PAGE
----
Now we'll wrap up our lessons on software management by looking at Snap packages. Snaps are self-contained, portable applications that can be written and packaged up once, then used on multiple distributions of Linux. It is rapidly gaining ground as a method to run sandboxed applications with ease of management and maintenance. We will look at how to install snaps from the Snap Store, and manage our snaps from the command line. We will also discuss the security issues that you should be aware of when dealing with different types of snap packages.
In this lecture, we take a look at some of the ways that we can access documentation for our Ubuntu installation, and for the software that it contains. We have documentation available to us online, and can install it locally if we want.
Introduction to the Ubuntu Server
In this lesson, we will use the new Subiquity installer to set up a new, basic, Ubuntu server installation. We will walk through the process, and note the similarities between the server installation and the desktop installation with Ubiquity.
In this lesson, we will look at how we can configure our network interfaces on Ubuntu server using netplan YAML files. With these, all we need to do is create our network configuration settings, specify a renderer for the backend network service, and off we go. We will look at setting up a brand new interface using both DHCP and static IP settings, and then change it from the default systemd-networkd backend to the NetworkManager backend.
The Uncomplicated Firewall
This lesson will show how we can use the Uncomplicated Firewall (ufw) to set up a basic, host-based firewall. ufw is a very easy to use front-end for the iptables command and netfilter system. We will walk through the process of setting up the firewall, viewing its basic policies, and adding and removing firewall rules based on ports, protocols, and application names. We will also demonstrate how to set a firewall back to its default state, and explore logging through ufw.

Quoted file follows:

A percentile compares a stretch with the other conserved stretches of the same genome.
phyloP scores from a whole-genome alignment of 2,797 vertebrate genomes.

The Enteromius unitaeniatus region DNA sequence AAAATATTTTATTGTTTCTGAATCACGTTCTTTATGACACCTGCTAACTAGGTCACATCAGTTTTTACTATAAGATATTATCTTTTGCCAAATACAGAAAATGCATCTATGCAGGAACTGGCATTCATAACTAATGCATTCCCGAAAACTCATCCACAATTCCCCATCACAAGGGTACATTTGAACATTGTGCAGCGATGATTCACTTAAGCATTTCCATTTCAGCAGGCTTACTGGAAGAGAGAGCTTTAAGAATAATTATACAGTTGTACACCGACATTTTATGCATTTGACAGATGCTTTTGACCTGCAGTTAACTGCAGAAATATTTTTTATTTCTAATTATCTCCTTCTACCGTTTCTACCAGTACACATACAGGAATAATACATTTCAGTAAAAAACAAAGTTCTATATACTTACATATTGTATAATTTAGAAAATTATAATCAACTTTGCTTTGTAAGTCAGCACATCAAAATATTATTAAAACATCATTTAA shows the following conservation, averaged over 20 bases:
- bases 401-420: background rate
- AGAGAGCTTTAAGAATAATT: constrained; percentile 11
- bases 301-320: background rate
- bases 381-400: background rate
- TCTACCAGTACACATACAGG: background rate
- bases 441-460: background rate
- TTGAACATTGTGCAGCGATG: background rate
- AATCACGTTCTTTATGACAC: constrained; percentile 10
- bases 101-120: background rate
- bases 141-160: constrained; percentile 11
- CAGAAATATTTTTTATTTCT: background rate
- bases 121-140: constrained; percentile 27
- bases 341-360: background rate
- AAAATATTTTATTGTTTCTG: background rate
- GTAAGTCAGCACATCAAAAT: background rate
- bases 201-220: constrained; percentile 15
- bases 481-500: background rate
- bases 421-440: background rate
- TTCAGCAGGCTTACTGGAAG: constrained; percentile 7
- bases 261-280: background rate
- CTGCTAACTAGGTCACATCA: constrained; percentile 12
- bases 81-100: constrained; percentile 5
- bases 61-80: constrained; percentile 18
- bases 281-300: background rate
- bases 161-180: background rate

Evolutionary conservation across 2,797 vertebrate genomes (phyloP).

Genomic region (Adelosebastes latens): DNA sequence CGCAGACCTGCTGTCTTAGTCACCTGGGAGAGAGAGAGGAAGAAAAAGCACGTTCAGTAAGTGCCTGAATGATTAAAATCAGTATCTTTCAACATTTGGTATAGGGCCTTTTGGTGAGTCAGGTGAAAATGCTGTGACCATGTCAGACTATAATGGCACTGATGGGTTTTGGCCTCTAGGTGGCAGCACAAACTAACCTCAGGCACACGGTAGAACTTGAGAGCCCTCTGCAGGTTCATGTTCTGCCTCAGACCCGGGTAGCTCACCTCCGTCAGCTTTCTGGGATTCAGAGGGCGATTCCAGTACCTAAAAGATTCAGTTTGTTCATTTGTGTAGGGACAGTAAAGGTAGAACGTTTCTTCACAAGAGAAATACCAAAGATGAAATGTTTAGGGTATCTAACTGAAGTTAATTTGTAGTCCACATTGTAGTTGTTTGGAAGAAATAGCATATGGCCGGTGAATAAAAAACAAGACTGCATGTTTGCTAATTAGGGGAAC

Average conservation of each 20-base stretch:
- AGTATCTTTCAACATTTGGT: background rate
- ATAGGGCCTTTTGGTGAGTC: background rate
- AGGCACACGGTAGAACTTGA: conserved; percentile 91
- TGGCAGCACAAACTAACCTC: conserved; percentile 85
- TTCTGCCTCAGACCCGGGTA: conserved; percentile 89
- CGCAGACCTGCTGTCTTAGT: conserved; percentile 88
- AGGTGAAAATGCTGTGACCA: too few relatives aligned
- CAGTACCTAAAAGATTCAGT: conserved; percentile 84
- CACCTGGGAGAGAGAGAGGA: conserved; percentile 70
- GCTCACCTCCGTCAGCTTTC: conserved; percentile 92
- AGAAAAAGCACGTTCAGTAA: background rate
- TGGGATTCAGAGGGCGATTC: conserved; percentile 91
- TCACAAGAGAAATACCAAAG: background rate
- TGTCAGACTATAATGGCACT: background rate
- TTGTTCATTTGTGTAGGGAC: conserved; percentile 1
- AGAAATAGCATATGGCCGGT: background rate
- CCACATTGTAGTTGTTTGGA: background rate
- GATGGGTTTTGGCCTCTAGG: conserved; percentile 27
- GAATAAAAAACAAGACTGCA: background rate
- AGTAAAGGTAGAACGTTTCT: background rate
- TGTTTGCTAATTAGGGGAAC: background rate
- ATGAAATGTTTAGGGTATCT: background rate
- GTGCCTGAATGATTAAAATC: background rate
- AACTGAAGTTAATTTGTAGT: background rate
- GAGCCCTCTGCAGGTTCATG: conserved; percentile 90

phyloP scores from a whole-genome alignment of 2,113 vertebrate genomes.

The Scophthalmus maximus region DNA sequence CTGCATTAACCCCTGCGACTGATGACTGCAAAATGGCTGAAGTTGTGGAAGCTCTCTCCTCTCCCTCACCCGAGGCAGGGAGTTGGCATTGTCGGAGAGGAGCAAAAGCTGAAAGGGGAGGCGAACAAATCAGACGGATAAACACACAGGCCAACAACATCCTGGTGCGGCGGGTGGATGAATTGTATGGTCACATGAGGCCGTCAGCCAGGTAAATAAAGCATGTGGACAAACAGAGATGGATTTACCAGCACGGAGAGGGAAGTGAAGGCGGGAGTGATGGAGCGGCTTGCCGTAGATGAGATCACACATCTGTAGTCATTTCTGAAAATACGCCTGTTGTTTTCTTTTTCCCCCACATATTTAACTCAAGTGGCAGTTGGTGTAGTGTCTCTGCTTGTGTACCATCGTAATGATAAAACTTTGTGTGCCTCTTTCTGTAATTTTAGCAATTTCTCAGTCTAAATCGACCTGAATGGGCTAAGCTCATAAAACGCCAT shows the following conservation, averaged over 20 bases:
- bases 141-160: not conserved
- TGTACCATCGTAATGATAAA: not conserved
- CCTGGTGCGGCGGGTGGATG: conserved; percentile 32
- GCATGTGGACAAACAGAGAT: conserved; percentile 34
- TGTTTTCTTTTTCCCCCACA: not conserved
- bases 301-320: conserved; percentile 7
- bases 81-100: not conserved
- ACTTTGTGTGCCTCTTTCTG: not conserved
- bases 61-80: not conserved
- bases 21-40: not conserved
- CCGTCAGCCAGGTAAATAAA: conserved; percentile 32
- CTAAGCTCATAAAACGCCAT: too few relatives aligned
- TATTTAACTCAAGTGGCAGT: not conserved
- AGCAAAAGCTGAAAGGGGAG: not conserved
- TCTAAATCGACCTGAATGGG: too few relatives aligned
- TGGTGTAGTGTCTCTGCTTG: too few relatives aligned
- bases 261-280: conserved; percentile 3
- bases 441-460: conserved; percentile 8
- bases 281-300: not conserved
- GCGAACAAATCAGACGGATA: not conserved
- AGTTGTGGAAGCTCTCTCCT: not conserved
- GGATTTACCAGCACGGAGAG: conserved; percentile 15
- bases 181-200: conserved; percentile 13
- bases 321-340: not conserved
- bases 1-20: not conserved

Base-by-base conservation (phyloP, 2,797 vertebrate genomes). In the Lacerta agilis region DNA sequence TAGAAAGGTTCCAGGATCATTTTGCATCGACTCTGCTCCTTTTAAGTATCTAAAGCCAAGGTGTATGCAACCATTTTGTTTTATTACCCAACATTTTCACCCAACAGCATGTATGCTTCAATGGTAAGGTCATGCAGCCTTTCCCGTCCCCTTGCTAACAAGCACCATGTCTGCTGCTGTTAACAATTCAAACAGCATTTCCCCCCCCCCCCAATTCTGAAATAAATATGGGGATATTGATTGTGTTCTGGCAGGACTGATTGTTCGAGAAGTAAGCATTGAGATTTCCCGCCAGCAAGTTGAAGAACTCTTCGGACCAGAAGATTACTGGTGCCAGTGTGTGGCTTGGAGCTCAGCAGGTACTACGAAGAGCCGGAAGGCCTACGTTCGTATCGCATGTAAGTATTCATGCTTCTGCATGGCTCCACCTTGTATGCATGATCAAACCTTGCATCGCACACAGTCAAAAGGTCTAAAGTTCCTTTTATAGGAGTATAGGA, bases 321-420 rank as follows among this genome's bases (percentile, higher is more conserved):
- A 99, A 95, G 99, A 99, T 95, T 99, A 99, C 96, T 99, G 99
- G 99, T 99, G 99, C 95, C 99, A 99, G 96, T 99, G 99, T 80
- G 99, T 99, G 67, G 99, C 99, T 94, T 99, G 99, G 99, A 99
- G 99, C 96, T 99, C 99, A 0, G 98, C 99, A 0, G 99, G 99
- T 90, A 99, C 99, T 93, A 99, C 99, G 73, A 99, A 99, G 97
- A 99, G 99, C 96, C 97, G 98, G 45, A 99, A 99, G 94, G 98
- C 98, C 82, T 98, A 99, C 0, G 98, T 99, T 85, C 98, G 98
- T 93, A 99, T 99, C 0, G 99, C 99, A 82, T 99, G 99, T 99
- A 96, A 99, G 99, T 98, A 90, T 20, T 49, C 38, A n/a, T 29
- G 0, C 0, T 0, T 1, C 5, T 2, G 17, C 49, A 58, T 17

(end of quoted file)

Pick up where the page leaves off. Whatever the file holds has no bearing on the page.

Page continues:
In this lesson, we are going to take a look at the basic features of AppArmor, a mandatory access control system that keeps an application from touching files and services that it should not have access to. We will look at how we can view the AppArmor status of our system, read some information from the profile configuration files for applications, and also see how to enable and disable protection for an application.
Installing a Basic Web Server
In this lesson, we will learn how to install the Apache web server in a basic configuration. We will use a console browser to test our site, and look at how we can further secure the web server using AppArmor. Once more, we will use ufw on the server to allow remote access to the web site.
Single Kubernetes node with MicroK8s
In this lesson, we will learn how to install the MicroK8s snap package from Canonical's Snap store. This process simplifies the effort needed to set up a simple, single-node Kubernetes cluster for a workstation or server. This environment is designed for developers and testers of Kuberntes containers. We will show you how to install this snap package, start it up, and enable the add-ons necessary to deploy a local Kubernetes dashboard.
ZFS on Linux (ZoL)
Note: You should already have a good grasp on creating partitions and filesystems within Linux before tackling this topic. ZFS is steadily growing in popularity and use within the Linux community. Canonical has taken the upstream Debian packages for ZFS on Linux (ZoL) and applied some extra tooling so that future versions of Ubuntu will be able to better leverage this robust filesystem. In this lesson, we will discuss the ZFS filesystem and volume manager, looking at how we can install it on our Ubuntu 18.04 LTS system, and set up a basic mirror configuration. We will also apply compression and duplication to the file system, to allow for data resiliency.
Congratulations! You made it to the end of the course! We will briefly discuss some of the other training opportunities here at Linux Academy, as well as reminding you how you can reach out to us via our online community and support desk. Thank you for your time!